3. A catheter as claimed in claim 1 or claim 2, characterised in that the flow rate through the perforations is 2-5ml/minute.
  4. A catheter as claimed in claim 1 or claim 2, characterised in that the flow rate through the perforations is about 1 ml/minute per 0.1 MPa (1 atmosphere) of pressure applied to the saline supplied to the balloon.
  5. A catheter as claimed in any of the preceding claims, characterised in that the balloon (16) has an inflated diameter of 2-3.5mm.
  6. A catheter as claimed in any of the preceding claims characterised in that the balloon (16) is formed from polyethylene terephthalate.
  7. A catheter as claimed in any of the preceding claims characterised in that the balloon (16) is provided with about thirty (29) substantially regularly spaced perforations (29), each having a diameter of about 25µm (microns), and the thickness of the balloon (16) wall is 0.025mm (.001") or less.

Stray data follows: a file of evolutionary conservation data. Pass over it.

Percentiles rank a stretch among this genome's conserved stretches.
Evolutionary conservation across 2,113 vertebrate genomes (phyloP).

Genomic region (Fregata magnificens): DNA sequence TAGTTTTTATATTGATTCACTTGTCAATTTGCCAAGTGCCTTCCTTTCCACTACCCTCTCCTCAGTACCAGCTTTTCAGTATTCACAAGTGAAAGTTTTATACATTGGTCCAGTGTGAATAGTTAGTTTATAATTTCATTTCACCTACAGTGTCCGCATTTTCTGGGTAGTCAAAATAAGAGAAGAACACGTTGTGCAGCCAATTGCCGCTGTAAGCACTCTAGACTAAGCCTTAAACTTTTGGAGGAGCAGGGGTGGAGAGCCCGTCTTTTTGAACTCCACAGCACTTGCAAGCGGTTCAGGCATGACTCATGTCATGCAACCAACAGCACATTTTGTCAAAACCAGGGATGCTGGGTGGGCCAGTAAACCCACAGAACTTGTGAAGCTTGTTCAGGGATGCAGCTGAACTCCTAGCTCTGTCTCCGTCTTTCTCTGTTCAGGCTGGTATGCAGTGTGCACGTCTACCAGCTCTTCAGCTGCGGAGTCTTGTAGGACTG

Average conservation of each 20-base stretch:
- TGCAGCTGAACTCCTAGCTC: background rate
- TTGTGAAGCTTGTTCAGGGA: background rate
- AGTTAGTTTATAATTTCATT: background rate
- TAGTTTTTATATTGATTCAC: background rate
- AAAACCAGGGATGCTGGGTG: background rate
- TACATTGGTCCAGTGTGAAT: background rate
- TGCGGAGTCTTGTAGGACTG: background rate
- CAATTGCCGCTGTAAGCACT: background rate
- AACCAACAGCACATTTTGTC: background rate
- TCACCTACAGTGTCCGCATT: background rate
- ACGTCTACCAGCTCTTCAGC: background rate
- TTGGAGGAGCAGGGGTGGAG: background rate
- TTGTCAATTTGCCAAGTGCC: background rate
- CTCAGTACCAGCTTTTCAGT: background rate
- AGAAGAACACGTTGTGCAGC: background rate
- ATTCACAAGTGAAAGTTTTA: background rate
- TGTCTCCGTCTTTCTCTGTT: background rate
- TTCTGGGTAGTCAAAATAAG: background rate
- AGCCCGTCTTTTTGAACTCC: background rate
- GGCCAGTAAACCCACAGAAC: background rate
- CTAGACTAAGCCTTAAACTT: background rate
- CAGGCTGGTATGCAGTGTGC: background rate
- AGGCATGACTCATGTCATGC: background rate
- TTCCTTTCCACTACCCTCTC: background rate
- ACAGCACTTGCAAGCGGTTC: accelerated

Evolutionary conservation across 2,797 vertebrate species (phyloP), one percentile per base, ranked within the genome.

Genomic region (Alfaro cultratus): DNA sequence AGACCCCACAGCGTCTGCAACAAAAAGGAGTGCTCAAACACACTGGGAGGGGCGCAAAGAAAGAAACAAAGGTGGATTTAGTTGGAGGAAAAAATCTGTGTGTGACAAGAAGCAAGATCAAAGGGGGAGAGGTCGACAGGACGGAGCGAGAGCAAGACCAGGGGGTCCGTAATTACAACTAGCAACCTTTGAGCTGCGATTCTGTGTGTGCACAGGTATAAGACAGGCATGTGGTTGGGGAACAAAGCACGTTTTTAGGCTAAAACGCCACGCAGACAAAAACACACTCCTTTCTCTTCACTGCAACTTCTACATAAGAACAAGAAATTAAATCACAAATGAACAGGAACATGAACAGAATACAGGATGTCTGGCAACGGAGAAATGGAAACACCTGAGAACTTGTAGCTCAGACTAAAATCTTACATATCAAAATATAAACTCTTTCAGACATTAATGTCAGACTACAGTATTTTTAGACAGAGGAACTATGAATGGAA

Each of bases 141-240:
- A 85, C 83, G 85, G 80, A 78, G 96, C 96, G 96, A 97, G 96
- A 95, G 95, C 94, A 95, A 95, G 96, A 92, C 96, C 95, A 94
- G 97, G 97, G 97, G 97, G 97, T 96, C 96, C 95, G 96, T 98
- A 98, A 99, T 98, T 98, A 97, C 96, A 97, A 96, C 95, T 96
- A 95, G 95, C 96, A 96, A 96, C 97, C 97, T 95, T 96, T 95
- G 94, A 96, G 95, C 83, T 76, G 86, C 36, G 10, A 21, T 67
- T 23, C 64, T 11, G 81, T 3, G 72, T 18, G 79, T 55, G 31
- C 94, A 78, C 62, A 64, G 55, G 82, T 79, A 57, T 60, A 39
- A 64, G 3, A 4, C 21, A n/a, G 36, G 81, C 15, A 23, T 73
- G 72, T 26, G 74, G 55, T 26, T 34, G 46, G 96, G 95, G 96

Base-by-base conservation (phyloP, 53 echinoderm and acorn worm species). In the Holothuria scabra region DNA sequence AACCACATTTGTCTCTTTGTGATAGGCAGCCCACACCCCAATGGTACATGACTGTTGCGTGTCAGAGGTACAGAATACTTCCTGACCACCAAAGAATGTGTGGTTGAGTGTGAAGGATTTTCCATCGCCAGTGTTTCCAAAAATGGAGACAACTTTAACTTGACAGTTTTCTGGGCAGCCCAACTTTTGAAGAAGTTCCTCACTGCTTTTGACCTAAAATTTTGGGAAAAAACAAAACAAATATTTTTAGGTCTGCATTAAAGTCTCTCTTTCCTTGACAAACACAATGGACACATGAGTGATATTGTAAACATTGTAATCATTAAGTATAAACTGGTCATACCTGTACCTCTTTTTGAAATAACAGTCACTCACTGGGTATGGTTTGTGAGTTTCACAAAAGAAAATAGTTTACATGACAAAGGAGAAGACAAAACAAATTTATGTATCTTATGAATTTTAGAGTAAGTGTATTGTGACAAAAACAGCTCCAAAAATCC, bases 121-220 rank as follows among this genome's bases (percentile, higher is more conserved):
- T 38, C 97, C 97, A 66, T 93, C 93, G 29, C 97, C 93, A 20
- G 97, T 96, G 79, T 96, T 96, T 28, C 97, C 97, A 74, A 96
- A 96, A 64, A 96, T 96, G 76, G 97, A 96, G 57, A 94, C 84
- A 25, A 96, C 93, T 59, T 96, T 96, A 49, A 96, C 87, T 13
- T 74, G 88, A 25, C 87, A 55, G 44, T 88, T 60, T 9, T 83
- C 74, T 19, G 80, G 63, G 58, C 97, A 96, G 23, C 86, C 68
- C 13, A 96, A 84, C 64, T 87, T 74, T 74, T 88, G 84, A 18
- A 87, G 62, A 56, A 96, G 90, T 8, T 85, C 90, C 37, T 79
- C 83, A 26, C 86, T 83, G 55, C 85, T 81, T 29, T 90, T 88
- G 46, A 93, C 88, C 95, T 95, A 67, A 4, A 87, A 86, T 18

8. A catheter as claimed in claim 7 characterised in that the catheter is dimensioned and adapted to be percutaneously inserted and advanced into the coronary arteries.
  9. A catheter as claimed in any preceding claim characterised in that the balloon (16) includes a cylindrical perforated surface having an annular portion at each end that is free of perforations.
  10. A catheter as claimed in any preceding claim characterised in that the pressure is 0.4MPa (4 atmospheres).
  11. A catheter as claimed in any of claims 1-9 characterised in that the pressure is 0.3MPa (3 atmospheres).
  12. A catheter as claimed in any of claims 1-9 characterised in that the pressure is 0.2MPa (2 atmospheres).
EP19900300438 1989-01-31 1990-01-16 Catheter and method for locally applying medication to the wall of a blood vessel or other body lumen Expired - Lifetime EP0383429B1 (en)

Priority Applications (2)